- Developer: Nintendo
- Publisher: Nintendo
- Release Date: 12/02/2021
- Price: £49.99 / $59.99
- Review code provided by Nintendo
Introducing: Bowser’s Fury Switch Review
When the trailer for the remaster of 3D world dropped in 2020, viewers began to wonder what would be different when the game came out? Would there be more characters to romp around as? Extra levels to find the Hidden Luigis in? Would there be different colored toads? Of course, none of these questions were answered, and yet, there was another reveal. A new mode! Bowser’s Fury. The exact details of what this mode is, what it means, and what exactly you do in it were kept rather vague, and now we understand why.
And The Story Iiiiis….?
Our story begins with Mario traveling along a similar road he traveled with his friends at the beginning of 3D World. He notices some odd black gunk on the ground on his travels and begins running to the source! He discovers a black, gooey M on the ground, similar to the painted M from Super Mario Sunshine. The M turns into a big, scary portal and Mario falls in.
After Mario survives a fall that should definitely have broken his entire body, the player takes control and starts to travel this odd new environment. As you run across a crashed Airship, a dark form in the backround begins moving. It’s a Giant Bowser! He begins shooting spikes at you and unleashing his fiery breath! You run for your life until you come to a stack of blocks with Bowser’s face on it. Wait for Bowser to let loose his fiery beam of doom to break the blocks down, then grab the Cat Shine. It will activate a lighthouse with a light that will scare Bowser off for some reason.
After you turn the lights on and Bowser leaves, the environment begins to change! A Mario level-esque area pops out of a lake of water surrounded by an ocean of black goo. Amid the island now available is Bowser Jr. who is quite frantic. He goes on to explain that Bowser is now out of control and he doesn’t know what happened. That’s… convenient? Mario offers to help Bowser Jr. change his dad back to normal and so begins Mario’s new adventure.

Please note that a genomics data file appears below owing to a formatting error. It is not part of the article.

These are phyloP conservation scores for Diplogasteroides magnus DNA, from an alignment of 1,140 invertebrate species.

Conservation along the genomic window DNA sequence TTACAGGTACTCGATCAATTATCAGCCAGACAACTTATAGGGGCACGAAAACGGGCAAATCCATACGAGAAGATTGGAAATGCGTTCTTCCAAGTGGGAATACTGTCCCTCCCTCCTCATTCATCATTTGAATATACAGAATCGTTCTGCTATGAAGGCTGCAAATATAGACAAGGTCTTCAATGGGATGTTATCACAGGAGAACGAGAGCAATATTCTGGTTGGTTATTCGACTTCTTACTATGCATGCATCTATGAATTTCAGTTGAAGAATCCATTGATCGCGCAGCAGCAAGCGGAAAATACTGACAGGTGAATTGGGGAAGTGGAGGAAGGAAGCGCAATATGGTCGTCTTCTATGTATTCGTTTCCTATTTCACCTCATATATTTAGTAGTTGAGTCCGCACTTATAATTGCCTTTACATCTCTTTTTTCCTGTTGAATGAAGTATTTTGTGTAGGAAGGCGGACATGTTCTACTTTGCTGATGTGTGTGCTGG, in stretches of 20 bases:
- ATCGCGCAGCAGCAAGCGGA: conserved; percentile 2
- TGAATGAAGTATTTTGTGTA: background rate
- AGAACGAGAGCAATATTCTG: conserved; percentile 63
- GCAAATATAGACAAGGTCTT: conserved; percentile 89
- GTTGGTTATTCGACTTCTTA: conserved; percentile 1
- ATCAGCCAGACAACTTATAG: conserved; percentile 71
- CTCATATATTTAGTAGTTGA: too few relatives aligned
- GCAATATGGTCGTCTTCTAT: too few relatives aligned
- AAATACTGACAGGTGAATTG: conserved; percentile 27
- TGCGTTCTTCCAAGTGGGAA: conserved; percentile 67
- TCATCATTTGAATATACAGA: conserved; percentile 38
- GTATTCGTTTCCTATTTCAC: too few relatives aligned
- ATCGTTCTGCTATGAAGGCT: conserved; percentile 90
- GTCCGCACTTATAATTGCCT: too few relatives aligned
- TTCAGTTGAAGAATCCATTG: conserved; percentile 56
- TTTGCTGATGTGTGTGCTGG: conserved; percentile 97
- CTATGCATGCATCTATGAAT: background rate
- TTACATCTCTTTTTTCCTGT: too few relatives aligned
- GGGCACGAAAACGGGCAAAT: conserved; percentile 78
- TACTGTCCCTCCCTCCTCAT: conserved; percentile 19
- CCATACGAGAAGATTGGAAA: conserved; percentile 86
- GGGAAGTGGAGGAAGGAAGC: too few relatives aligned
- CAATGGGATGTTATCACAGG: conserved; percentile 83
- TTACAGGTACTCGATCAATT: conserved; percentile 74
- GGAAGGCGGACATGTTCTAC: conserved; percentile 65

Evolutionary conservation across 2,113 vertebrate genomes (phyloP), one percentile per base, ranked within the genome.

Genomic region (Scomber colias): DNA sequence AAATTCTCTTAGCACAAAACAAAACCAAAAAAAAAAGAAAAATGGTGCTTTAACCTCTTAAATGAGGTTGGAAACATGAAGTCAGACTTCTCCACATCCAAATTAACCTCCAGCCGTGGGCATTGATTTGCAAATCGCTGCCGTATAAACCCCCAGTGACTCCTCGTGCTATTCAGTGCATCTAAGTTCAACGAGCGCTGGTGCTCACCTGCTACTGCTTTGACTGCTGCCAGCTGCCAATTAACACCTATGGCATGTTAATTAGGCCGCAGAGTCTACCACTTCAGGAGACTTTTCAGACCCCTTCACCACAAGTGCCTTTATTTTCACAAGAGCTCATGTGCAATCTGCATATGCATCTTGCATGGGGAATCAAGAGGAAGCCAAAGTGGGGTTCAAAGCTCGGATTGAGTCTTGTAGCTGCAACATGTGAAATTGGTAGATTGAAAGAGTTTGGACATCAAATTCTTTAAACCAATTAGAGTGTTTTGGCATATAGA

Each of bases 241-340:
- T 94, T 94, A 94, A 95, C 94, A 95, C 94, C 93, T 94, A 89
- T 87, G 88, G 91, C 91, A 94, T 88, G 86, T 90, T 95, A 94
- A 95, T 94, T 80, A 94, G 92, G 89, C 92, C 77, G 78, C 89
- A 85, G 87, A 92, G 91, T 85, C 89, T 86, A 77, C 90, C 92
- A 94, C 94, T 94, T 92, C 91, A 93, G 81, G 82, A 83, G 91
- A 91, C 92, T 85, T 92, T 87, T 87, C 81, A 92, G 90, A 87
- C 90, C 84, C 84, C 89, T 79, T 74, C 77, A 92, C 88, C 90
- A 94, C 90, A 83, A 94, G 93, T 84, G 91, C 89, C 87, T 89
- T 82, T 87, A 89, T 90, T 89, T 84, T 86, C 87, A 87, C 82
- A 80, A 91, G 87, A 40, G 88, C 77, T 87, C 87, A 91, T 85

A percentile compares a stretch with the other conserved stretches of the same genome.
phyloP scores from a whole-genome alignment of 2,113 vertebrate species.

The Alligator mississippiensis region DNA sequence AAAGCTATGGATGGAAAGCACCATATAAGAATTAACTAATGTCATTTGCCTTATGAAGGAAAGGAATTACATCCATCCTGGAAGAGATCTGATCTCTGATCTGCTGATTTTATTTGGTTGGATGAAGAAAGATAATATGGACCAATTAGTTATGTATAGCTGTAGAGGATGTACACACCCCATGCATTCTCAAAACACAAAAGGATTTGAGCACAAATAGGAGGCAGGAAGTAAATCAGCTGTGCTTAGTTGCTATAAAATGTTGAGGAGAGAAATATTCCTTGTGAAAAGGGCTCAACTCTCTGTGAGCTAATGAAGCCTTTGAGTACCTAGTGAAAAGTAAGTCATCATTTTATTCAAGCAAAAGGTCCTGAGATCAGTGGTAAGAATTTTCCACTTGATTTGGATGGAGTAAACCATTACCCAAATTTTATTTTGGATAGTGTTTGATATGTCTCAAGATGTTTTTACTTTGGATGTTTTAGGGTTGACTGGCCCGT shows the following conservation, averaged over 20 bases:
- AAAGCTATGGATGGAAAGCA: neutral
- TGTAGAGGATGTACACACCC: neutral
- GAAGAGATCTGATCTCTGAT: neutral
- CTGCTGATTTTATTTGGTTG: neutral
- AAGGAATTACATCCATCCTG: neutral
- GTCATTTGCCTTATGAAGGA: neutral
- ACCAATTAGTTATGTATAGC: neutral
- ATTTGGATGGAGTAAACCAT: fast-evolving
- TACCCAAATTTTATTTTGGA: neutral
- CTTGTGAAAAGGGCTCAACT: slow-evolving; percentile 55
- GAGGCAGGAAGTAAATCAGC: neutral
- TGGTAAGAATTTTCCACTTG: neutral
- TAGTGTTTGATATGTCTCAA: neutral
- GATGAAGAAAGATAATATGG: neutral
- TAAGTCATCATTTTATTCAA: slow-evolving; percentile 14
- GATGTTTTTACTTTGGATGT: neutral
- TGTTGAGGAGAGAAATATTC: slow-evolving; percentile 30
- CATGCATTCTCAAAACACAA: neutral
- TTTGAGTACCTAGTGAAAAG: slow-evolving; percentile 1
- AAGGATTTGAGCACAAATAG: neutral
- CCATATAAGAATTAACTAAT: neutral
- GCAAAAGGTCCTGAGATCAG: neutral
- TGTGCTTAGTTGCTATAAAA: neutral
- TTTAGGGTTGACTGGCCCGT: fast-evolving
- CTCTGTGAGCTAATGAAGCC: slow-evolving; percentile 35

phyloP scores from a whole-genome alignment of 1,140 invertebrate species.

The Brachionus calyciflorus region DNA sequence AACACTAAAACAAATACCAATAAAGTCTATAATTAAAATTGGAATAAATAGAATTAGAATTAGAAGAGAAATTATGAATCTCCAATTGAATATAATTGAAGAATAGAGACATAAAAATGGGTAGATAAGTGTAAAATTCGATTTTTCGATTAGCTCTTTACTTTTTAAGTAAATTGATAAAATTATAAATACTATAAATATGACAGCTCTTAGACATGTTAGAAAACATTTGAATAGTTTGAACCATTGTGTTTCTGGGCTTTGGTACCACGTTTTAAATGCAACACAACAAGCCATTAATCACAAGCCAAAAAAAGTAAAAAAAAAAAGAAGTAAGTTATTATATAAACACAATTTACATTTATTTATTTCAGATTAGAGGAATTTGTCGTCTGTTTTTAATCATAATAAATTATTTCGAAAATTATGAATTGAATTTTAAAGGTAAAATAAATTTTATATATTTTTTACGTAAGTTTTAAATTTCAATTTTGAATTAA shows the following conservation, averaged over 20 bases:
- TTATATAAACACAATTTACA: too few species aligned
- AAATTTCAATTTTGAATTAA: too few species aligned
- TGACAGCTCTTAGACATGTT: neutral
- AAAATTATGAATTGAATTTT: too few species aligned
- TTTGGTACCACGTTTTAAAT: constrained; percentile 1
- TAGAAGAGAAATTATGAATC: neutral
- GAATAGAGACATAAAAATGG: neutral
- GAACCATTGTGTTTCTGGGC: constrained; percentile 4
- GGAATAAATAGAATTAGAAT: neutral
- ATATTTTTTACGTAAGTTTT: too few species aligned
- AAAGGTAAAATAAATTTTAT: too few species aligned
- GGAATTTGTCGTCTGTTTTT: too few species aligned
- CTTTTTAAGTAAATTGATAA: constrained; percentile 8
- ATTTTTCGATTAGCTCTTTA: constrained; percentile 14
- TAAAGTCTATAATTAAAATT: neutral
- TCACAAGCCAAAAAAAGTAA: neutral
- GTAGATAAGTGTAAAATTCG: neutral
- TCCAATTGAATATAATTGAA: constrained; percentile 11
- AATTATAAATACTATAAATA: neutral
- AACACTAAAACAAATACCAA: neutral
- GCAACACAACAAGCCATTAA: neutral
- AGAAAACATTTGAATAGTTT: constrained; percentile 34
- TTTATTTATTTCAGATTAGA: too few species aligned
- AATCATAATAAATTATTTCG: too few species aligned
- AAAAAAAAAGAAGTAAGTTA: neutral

You Got Your Odyssey In My 3D World
Immediately, even while running around during the first moments of this mode, you’ll notice how odd it is that a 3D world Mario is running around in a environment that feels like it belongs in Super Mario Odyssey. It’s a really strange departure because the controls don’t feel built for the world Bowser’s Fury takes place in. It takes a bit of getting used to because the main game is a set of self-contained levels with flags at the end, then we get this open area with 3D world controls attached.
The point in this mode is to collect enough Cat Shines to unlock the Giga Bells so you can transform into Giant Cat Mario and fight Big Bowser. Every few minutes, the environment will change. The weather will become stormy, and Big Bowser will rise up and start spitting fire balls and giant spikes at you. You can make Bowser go away by getting a cat shine near one of the lighthouses, or get a Giga Bell and fight him. Either one works, but getting any of the Lighthouses lit will lower Big Bowser’s HP a bit and make your next Bowser Battle easier.
Fun with a Friend
If this mode seems too daunting a task for you to take on, you can always recruit a friend to take control of Bowser Jr.! Unfortunately, allowing for that makes this mode INCREDIBLY easy. Bowser Jr. can travel extreme distances, is allowed to fight enemies, tank hits, gather Cat Shine Pieces, activate switches, basically everything except collect the Cat Shines himself and fight Bowser. He seems extremely overpowered for a helper character, but is honestly the most agency a second player has gotten since they could be Cappy in Odyssey.
Bowser’s Fury is an ultimately forgettable mode that offered zero explanation for it’s story, it’s new version of Bowser, it’s world, or it’s point. This could have been a fun new mode because it offered this open world that departed itself from the Main game’s way of progression, but instead it bores you, explains nothing, and ends unceremoniously after about 2 hours of play time. Hopefully these ‘should have been Odyssey DLC’ modes don’t get added to future Mario Remasters, but Nintendo has to justify that $60 price tag somehow!
- Environments are beautiful
- 2-Player mode makes the game SUPER easy
- No explanation for anything
- Shockingly short
- Strange controls
- Does NOT justify full price for this remaster